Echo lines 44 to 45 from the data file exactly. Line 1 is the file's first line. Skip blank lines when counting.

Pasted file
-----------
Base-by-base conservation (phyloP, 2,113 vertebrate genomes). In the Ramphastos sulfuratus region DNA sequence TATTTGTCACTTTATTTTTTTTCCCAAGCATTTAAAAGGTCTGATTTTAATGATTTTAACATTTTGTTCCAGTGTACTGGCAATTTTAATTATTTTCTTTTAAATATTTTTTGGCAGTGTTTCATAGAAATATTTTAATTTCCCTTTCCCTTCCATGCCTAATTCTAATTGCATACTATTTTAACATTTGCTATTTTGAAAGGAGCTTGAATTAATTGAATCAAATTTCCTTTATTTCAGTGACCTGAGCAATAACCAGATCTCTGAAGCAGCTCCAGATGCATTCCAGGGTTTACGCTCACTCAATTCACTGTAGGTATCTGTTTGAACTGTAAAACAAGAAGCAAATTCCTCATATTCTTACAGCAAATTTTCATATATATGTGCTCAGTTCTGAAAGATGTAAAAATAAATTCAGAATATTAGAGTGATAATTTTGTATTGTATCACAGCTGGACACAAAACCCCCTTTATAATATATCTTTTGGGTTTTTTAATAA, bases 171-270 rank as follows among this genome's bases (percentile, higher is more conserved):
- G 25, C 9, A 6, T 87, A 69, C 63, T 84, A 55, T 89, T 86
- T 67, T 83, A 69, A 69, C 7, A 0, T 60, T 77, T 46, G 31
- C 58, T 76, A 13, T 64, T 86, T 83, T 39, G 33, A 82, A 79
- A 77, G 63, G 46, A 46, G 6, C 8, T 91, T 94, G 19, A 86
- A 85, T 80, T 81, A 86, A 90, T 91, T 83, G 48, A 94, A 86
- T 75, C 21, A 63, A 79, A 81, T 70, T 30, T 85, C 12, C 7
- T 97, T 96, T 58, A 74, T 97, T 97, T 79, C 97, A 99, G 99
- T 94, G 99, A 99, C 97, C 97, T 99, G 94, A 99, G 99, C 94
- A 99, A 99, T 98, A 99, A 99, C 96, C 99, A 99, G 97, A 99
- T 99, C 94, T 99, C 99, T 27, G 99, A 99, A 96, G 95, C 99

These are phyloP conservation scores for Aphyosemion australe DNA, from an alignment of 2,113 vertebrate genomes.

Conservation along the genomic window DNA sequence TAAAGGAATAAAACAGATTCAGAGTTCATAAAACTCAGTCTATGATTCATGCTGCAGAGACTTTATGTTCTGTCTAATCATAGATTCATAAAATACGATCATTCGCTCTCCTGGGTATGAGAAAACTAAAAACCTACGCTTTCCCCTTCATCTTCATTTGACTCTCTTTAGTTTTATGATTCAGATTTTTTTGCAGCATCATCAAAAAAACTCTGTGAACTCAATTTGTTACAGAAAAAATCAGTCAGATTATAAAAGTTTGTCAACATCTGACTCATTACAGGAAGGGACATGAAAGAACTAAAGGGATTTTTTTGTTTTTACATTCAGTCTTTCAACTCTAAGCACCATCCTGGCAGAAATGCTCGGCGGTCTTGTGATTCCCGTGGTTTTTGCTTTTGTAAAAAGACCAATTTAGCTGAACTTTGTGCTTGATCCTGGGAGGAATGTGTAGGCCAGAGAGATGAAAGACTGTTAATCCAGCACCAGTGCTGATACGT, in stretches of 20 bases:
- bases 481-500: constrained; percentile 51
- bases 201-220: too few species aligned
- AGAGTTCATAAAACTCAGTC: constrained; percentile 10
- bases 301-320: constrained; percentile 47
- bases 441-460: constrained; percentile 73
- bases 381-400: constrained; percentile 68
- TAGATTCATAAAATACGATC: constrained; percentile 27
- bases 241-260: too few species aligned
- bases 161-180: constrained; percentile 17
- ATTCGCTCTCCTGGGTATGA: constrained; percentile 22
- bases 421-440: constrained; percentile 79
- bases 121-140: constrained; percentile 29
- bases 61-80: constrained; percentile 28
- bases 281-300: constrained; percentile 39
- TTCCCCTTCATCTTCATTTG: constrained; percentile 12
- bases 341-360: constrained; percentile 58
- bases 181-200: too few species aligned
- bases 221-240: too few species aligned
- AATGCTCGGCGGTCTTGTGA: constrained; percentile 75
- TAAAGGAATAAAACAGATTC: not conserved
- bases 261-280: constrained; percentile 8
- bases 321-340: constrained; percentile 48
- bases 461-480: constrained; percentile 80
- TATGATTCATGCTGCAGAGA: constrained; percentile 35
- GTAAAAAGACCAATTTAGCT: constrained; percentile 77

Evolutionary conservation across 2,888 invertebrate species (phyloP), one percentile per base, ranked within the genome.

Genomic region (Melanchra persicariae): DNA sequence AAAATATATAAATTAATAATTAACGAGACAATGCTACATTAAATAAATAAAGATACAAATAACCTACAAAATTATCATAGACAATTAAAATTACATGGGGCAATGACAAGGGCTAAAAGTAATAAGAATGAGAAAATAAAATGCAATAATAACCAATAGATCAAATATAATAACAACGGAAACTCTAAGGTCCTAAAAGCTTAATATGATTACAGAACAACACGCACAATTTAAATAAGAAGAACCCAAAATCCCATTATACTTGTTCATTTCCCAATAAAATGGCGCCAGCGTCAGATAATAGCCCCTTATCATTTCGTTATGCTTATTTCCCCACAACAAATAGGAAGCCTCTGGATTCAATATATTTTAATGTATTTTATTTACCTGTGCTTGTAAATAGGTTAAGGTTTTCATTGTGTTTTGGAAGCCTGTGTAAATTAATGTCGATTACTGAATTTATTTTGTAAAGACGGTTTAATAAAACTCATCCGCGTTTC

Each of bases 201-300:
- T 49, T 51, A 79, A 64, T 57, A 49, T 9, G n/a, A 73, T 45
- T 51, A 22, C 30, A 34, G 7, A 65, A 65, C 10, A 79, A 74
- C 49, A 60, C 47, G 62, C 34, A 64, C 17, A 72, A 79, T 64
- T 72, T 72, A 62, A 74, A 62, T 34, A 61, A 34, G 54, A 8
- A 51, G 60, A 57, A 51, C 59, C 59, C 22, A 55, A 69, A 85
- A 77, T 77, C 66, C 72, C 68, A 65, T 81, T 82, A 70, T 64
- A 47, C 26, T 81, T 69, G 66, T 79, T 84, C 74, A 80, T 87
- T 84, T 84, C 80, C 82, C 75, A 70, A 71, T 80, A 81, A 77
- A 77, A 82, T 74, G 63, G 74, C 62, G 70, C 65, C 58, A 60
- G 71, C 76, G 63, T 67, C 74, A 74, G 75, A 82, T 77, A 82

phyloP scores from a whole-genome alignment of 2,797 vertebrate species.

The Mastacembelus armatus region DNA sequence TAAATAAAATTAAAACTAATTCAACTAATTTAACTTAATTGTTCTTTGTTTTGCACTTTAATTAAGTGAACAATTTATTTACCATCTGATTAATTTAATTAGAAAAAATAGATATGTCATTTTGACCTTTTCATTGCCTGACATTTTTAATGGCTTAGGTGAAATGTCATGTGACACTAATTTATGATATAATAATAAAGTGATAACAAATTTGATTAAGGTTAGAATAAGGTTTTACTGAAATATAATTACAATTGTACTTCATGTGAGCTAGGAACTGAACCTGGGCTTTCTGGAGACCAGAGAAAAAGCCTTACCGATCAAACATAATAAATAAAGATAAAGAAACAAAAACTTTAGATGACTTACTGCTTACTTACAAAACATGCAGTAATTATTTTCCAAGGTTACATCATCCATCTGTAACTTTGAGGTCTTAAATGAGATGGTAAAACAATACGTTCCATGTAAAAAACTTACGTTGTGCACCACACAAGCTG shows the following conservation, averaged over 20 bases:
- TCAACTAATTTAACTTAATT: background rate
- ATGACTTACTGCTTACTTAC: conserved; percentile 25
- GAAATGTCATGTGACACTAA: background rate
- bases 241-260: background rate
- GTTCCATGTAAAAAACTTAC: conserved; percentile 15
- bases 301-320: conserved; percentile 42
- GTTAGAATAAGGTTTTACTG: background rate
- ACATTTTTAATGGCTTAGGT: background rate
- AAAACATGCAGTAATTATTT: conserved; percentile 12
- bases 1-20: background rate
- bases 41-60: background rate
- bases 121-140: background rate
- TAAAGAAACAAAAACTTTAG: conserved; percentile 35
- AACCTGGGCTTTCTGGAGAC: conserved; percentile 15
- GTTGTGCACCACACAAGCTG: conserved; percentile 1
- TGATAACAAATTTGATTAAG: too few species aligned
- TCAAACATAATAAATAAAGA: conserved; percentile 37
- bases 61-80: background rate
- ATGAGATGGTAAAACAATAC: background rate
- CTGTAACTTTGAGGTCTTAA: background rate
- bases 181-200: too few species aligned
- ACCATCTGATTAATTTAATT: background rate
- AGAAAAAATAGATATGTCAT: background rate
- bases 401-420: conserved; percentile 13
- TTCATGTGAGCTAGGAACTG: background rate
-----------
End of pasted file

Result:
- C 49, A 60, C 47, G 62, C 34, A 64, C 17, A 72, A 79, T 64
- T 72, T 72, A 62, A 74, A 62, T 34, A 61, A 34, G 54, A 8